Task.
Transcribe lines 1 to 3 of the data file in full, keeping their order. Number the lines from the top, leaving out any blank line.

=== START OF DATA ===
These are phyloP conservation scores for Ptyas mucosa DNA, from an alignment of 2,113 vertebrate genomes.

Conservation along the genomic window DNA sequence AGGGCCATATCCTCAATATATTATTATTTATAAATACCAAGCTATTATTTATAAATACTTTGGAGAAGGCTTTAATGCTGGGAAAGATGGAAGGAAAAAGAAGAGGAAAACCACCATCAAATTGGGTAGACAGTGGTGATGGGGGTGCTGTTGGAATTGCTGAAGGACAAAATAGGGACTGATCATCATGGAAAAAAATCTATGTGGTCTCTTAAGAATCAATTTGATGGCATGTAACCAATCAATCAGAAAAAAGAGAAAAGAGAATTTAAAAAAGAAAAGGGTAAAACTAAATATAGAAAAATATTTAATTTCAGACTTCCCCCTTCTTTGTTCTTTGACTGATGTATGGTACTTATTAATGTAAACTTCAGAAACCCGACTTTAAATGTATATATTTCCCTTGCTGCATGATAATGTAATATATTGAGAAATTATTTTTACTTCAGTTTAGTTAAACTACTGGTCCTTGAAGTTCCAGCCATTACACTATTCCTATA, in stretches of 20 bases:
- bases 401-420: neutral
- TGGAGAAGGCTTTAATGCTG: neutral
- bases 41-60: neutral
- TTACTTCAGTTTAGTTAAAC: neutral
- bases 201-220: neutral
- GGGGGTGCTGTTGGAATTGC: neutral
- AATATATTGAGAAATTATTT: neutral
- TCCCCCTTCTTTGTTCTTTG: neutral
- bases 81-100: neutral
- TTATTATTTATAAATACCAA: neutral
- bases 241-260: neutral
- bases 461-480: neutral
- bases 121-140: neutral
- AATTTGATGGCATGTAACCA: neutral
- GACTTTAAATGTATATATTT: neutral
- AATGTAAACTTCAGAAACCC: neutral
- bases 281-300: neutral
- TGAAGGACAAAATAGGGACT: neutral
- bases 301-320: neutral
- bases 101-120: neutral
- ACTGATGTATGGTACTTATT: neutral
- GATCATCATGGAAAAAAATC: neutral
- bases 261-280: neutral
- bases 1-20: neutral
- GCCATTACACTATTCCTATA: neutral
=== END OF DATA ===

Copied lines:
These are phyloP conservation scores for Ptyas mucosa DNA, from an alignment of 2,113 vertebrate genomes.

Conservation along the genomic window DNA sequence AGGGCCATATCCTCAATATATTATTATTTATAAATACCAAGCTATTATTTATAAATACTTTGGAGAAGGCTTTAATGCTGGGAAAGATGGAAGGAAAAAGAAGAGGAAAACCACCATCAAATTGGGTAGACAGTGGTGATGGGGGTGCTGTTGGAATTGCTGAAGGACAAAATAGGGACTGATCATCATGGAAAAAAATCTATGTGGTCTCTTAAGAATCAATTTGATGGCATGTAACCAATCAATCAGAAAAAAGAGAAAAGAGAATTTAAAAAAGAAAAGGGTAAAACTAAATATAGAAAAATATTTAATTTCAGACTTCCCCCTTCTTTGTTCTTTGACTGATGTATGGTACTTATTAATGTAAACTTCAGAAACCCGACTTTAAATGTATATATTTCCCTTGCTGCATGATAATGTAATATATTGAGAAATTATTTTTACTTCAGTTTAGTTAAACTACTGGTCCTTGAAGTTCCAGCCATTACACTATTCCTATA, in stretches of 20 bases:
- bases 401-420: neutral